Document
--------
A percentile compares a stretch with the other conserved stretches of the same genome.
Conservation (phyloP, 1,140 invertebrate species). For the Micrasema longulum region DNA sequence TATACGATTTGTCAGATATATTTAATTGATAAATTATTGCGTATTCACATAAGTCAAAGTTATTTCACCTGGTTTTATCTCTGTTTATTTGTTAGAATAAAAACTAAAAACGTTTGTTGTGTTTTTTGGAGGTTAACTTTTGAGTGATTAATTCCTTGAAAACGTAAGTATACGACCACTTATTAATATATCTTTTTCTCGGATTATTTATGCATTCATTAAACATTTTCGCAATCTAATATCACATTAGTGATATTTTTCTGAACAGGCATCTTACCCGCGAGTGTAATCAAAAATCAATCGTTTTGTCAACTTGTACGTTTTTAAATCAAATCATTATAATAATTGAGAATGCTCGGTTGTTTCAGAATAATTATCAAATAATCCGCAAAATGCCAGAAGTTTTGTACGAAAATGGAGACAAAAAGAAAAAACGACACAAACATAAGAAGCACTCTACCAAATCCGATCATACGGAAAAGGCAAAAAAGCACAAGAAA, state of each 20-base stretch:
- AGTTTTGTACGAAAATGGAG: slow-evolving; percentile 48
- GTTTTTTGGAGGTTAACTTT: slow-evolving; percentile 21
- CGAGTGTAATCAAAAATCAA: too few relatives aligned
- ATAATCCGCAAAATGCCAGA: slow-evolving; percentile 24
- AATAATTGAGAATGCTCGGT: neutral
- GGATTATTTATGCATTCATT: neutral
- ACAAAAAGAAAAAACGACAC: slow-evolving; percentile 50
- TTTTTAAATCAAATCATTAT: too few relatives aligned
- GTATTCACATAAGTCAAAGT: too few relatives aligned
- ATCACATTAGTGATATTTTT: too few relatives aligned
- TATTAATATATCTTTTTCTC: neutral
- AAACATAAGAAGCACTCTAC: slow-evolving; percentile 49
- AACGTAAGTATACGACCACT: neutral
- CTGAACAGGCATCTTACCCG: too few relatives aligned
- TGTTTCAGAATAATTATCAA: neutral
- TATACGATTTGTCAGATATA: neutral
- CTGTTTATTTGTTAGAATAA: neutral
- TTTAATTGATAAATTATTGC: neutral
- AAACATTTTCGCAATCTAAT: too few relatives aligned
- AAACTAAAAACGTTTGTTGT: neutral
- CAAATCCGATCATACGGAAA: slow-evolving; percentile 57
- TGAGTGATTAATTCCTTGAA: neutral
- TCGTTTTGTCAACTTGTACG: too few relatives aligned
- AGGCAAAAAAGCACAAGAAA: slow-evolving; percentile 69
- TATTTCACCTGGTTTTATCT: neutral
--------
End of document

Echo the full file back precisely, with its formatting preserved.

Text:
A percentile compares a stretch with the other conserved stretches of the same genome.
Conservation (phyloP, 1,140 invertebrate species). For the Micrasema longulum region DNA sequence TATACGATTTGTCAGATATATTTAATTGATAAATTATTGCGTATTCACATAAGTCAAAGTTATTTCACCTGGTTTTATCTCTGTTTATTTGTTAGAATAAAAACTAAAAACGTTTGTTGTGTTTTTTGGAGGTTAACTTTTGAGTGATTAATTCCTTGAAAACGTAAGTATACGACCACTTATTAATATATCTTTTTCTCGGATTATTTATGCATTCATTAAACATTTTCGCAATCTAATATCACATTAGTGATATTTTTCTGAACAGGCATCTTACCCGCGAGTGTAATCAAAAATCAATCGTTTTGTCAACTTGTACGTTTTTAAATCAAATCATTATAATAATTGAGAATGCTCGGTTGTTTCAGAATAATTATCAAATAATCCGCAAAATGCCAGAAGTTTTGTACGAAAATGGAGACAAAAAGAAAAAACGACACAAACATAAGAAGCACTCTACCAAATCCGATCATACGGAAAAGGCAAAAAAGCACAAGAAA, state of each 20-base stretch:
- AGTTTTGTACGAAAATGGAG: slow-evolving; percentile 48
- GTTTTTTGGAGGTTAACTTT: slow-evolving; percentile 21
- CGAGTGTAATCAAAAATCAA: too few relatives aligned
- ATAATCCGCAAAATGCCAGA: slow-evolving; percentile 24
- AATAATTGAGAATGCTCGGT: neutral
- GGATTATTTATGCATTCATT: neutral
- ACAAAAAGAAAAAACGACAC: slow-evolving; percentile 50
- TTTTTAAATCAAATCATTAT: too few relatives aligned
- GTATTCACATAAGTCAAAGT: too few relatives aligned
- ATCACATTAGTGATATTTTT: too few relatives aligned
- TATTAATATATCTTTTTCTC: neutral
- AAACATAAGAAGCACTCTAC: slow-evolving; percentile 49
- AACGTAAGTATACGACCACT: neutral
- CTGAACAGGCATCTTACCCG: too few relatives aligned
- TGTTTCAGAATAATTATCAA: neutral
- TATACGATTTGTCAGATATA: neutral
- CTGTTTATTTGTTAGAATAA: neutral
- TTTAATTGATAAATTATTGC: neutral
- AAACATTTTCGCAATCTAAT: too few relatives aligned
- AAACTAAAAACGTTTGTTGT: neutral
- CAAATCCGATCATACGGAAA: slow-evolving; percentile 57
- TGAGTGATTAATTCCTTGAA: neutral
- TCGTTTTGTCAACTTGTACG: too few relatives aligned
- AGGCAAAAAAGCACAAGAAA: slow-evolving; percentile 69
- TATTTCACCTGGTTTTATCT: neutral